It's a ranking of the 15 large companies that most successfully use their corporate websites and social media channels as their 'voice'. Every company puts huge effort into selling its products and services, but few put much into 'selling' the company itself. By that we mean explaining what it does, how it is is run, who runs it, its values, its history, and so on. And - for companies that run into trouble (as most do at some point) - how well they use the internet to manage their reputations. 

You already produce the Bowen Craggs Index - how is this different?

This is a both a prologue and a development of the Bowen Craggs Index of Online Excellence. The next full Index will be published in the New Year, and will cover online communications from many different angles - from usability to job application mechanisms. The 'Explain yourself' Index takes two of the 27 sub-metrics we use - on company information and 'building a reputation for responsibility', and rescores them in a more granular fashion. The methodology is fully explained in the document you can download below.

Why is the internet so important for explaining yourself?

Because it has become the default destination for people wanting to find out ... pretty much anything. If they are wondering about working for a company, or they hear something negative and want to check it out, or they are looking for a good stock to buy, they will go to Google. If the company has done its SEO properly, they should then find their way to a corporate site (which may be central or country-specific). That is why some corporate sites have tens of millions of visits a year. Yet few of the people charged with 'selling' their company - for example in press, IR, HR and CSR teams, and most importantly their bosses - have realized just how important the web is for them. The exceptions, obviously, work in the companies that make up our Index.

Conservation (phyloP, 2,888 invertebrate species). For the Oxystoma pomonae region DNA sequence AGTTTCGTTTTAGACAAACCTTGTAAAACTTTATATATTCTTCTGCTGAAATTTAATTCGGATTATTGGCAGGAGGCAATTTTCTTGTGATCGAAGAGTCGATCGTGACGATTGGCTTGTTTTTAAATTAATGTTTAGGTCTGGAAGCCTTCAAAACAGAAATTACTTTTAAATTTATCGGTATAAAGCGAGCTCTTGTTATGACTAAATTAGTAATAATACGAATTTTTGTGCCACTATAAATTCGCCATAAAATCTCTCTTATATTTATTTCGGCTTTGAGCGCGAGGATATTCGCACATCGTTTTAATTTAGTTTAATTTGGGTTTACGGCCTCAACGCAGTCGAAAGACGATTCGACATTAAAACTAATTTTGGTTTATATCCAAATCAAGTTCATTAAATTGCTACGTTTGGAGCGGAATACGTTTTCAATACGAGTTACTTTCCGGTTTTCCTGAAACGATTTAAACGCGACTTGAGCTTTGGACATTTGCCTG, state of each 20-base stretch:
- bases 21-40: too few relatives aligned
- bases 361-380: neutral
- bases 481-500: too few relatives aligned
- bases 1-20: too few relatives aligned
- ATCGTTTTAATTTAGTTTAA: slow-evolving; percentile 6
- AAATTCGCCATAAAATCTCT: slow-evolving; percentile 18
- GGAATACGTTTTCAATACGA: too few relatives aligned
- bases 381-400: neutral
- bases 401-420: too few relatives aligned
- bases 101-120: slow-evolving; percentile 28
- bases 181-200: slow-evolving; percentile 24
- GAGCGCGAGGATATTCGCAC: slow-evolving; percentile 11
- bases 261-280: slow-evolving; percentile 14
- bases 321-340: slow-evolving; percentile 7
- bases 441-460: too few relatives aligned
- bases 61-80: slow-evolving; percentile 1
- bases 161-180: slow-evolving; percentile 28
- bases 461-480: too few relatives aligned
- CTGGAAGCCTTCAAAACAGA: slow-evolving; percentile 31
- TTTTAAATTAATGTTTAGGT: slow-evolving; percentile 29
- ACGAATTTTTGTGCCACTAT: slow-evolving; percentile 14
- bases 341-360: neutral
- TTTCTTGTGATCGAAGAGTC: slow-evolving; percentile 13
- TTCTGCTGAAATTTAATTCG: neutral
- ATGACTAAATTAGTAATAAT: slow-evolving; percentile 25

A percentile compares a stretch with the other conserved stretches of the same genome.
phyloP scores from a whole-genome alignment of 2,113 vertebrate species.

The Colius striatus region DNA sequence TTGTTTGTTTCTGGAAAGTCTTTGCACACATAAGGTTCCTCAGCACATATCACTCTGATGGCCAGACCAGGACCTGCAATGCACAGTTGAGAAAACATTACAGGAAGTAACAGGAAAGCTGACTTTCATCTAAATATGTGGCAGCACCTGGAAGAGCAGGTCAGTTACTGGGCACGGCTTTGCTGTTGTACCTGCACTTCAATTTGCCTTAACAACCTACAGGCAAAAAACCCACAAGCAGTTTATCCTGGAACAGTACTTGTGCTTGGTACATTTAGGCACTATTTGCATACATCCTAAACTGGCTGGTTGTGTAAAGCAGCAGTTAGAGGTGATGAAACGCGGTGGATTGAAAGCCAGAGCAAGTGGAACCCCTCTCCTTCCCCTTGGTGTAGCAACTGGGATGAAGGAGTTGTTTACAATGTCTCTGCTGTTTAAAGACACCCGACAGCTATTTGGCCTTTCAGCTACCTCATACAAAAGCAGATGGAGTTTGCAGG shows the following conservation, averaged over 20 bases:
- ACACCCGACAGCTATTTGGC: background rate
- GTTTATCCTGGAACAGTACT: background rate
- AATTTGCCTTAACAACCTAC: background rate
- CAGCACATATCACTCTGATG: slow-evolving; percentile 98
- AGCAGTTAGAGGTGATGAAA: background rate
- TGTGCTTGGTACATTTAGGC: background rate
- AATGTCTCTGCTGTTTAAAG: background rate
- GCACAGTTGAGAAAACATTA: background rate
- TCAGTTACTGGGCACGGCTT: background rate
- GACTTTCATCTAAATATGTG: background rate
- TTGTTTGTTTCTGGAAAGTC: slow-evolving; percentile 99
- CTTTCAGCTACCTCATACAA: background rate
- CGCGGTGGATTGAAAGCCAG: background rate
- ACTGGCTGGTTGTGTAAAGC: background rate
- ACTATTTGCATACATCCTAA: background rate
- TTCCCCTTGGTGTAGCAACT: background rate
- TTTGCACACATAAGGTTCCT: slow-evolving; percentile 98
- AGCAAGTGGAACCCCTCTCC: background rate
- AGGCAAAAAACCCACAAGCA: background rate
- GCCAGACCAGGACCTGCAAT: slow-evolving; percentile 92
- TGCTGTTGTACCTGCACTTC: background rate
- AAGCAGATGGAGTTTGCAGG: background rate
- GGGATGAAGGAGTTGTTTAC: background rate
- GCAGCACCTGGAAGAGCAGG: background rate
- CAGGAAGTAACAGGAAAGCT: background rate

Why is Nestlé at the top?

Mainly for its reputation management effort. The 'Ask Nestlé' section is unique, because it combines high-profile 'get in touch' devices with FAQs on topics that range from one-off crises to the decades-old baby milk controversy. Swiss companies are often thought of as secretive - Nestlé is fighting the image, and its main tool is the internet. 

What about the other top scorers?

They vary greatly. Several are strong on reputation management (look at all those oil, pharma and tobacco companies), but Axa gets in by being brilliant visually and telling stories well; Unilever infuses its sites with great 'responsibility' detail; and Luxottica is very good at explaining what it does. 

Why has Bowen Craggs produced this Index?

Partly as a teaser for the full Index, but also because we wanted to produce something that would convince the most senior people in large companies that online corporate comms should be taken as seriously as it deserves. So please download our document and pass it on - and up.

Download the 'Explain yourself' Index




BC tip: Netflix – Two too many views of the leadership

Different sets of leadership biographies for investors and journalists are a waste of resources and give a poor first impression of how well the company is run.

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The Feature

Netflix has a microsite for investors and a microsite for media, both of which are signposted from the footer of the US-based streaming service’s website. Each of these sites has a set of leadership biographies, which differ from each other editorially and visually.